On appeal from the Superior Court, Law Division, Middlesex County.
Furman, Cohen and Ashbey. The opinion of the court was delivered by Cohen, J.A.D.
[207 NJSuper Page 132] After pleading guilty to a number of charges, defendant was sentenced to a probationary term with the condition that he successfully complete an eighteen-month residential drug program. He entered the program but was discharged after four months. The probation department sent him notice to report to his probation officer, but he did not appear. He was then charged with violating his probation for failure to complete the drug program and for failing to report. After a hearing, Judge Hoffman determined that the violations had taken place, concluded
that defendant's probation should be revoked, and imposed a term of incarceration. Defendant appealed.
Before us, defendant makes three arguments. The first is that the State's evidence was inadmissible hearsay and insufficient to support the court's findings. The second is that the reason for his discharge from the drug program was an alleged violation of a rule prohibiting sexual contact between program participants. Such a rule, defendant argues, restricts constitutionally protected conduct and, further, is not reasonably related to the rehabilitative purposes of N.J.S.A. 2C:45-1. Third, defendant argues that he is entitled to credit against his term of imprisonment for the time he spent in the drug program before discharge. We agree with Judge Hoffman's rejection of defendant's contentions and therefore affirm.
The evidence was the testimony of Senior Probation Officer Gloria Brennan. She was not defendant's probation officer, who was on sick leave at the time of the hearing. She testified from probation department records that two letters were sent to defendant instructing him to report on a certain date. One went to an address supplied by defendant, was not delivered, and was returned with the notation, "addressee unknown." The other was received at defendant's parents' home. Defendant did not report at the time he was told to do so. He did, however, come into the probation office some fifteen days later for an unscheduled visit.
Ms. Brennan also testified that she had no first-hand knowledge of the problem at the drug program. She said that Paul Rivera, a program counselor, had advised in writing and by telephone that defendant was guilty of repeated "intolerable" behavior and was ultimately discharged for violating a program rule prohibiting sexual contact between program participants. Rivera said that a program participant told him she was present on two occasions when her roommate had sexual contact with defendant. Rivera further said that defendant was aware of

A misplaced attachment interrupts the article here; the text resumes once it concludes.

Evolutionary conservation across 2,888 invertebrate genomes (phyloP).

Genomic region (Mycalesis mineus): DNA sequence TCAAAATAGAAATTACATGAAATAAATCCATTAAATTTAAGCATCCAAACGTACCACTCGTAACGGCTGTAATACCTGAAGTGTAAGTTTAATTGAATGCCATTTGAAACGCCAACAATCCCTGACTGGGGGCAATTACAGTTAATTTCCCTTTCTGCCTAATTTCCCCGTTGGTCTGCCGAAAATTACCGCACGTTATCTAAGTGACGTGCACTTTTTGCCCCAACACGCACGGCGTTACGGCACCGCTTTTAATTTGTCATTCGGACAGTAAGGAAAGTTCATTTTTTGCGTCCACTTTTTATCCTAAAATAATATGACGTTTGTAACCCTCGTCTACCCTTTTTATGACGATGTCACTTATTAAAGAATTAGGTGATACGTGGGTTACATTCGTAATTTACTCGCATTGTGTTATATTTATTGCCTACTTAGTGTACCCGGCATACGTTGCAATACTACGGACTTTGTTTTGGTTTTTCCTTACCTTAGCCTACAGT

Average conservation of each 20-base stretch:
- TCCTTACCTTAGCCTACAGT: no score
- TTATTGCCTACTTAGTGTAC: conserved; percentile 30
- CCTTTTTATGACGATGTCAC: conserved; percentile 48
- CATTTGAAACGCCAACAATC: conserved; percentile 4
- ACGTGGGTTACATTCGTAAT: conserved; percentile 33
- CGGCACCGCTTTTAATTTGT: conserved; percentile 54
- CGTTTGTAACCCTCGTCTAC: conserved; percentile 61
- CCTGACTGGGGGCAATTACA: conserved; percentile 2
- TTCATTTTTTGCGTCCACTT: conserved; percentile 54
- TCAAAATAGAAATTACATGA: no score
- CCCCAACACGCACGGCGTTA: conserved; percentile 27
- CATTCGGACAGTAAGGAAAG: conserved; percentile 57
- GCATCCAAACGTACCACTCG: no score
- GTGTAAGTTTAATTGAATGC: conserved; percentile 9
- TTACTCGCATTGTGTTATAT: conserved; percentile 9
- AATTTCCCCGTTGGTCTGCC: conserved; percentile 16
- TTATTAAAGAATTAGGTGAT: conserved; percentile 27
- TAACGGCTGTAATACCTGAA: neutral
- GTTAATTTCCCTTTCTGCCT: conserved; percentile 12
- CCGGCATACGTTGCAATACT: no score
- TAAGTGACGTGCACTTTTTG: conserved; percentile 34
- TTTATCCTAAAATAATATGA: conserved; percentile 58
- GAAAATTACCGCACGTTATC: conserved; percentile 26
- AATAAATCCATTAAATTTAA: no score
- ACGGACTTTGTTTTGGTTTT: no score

the prohibition, having passed a required test of knowledge of the program's rules.
The State offered no evidence beyond Ms. Brennan's testimony. Defendant offered no evidence at all.
Revocation of probation is not a stage in a criminal prosecution, but, rather, a part of the corrections process. However, the loss of liberty potentially involved is a serious deprivation which requires that the probationer be accorded due process of law. Gagnon v. Scarpelli, 411 U.S. 778, 93 S. Ct. 1756, 36 L. Ed. 2d 656 (1973). As in parole revocation proceedings, there are fundamental but qualified rights to receive notice and disclosure of the basis for the charges, to be heard and present evidence, to confront and cross-examine adverse witnesses (unless the hearer reasonably finds good cause for not allowing confrontation), to have a neutral and detached hearing body and an explanation of the decision. Morrissey v. Brewer, 408 U.S. 471, 92 S. Ct. 2593, 33 L. Ed. 2d 484 (1972). New Jersey's statute embodies these rights and adds a further one of representation by counsel. N.J.S.A. 2C:45-4. Federal probationers receive the same benefit. 18 U.S.C.A. § 3006A(b). The United States Constitution does not require counsel in all cases. Gagnon, 411 U.S. at 787-790, 93 S. Ct. at 1762-1763, 36 L. Ed. 2d at 664-666.
A violation-of-probation hearing is summary in nature. State v. Serio, 168 N.J. Super. 394, 399 (Law Div.1979). That was plainly expressed in the repealed N.J.S.A. 2A:168-4 and is implicit in the current N.J.S.A. 2C:45-3a(4). In both Gagnon (involving probation), and Morrissey (involving parole), the Supreme Court stressed the informal and flexible nature of revocation hearings and the lack of need or justification for the range of protections available to defendants in criminal trials. In Morrissey, the court said, 408 U.S. at 489, 92 S. Ct. at 2604, 33 L. Ed. 2d at 499;
. . . the process should be flexible enough to consider evidence including letters, affidavits, and other material that would not be admissible in an adversary criminal trial.
New Jersey has not imposed stricter state constitutional standards on probation violation hearings than the United States Constitution demands. See State v. Generoso, 156 N.J. Super. 540, 546 (App.Div.1978); State v. Johnson, 133 N.J. Super. 457 (App.Div.1975); State v. Zachowski, 53 N.J. Super. 431, 440 (App.Div.1959).
In probation violation hearings, the court has two separate functions, fact-finding and disposition. The first issue a court must decide is whether a violation of probation occurred. See Douglas v. Buder, 412 U.S. 430, 93 S. Ct. 2199, 37 L. Ed. 2d 52 (1973). The second is what to do about a violation that it finds took place.*fn1 If the charged violation is a conviction of defendant for another offense, the proofs will normally be brief indeed.*fn2 If the charged violation is itself non-criminal, then the court must determine if it is
satisfied that the defendant has inexcusably failed to comply with a substantial requirement imposed as a condition [of probation]. [ N.J.S.A. 2C:45-3a(4)].
By what standard is a court to be "satisfied" that a violation occurred? Proof of violation ...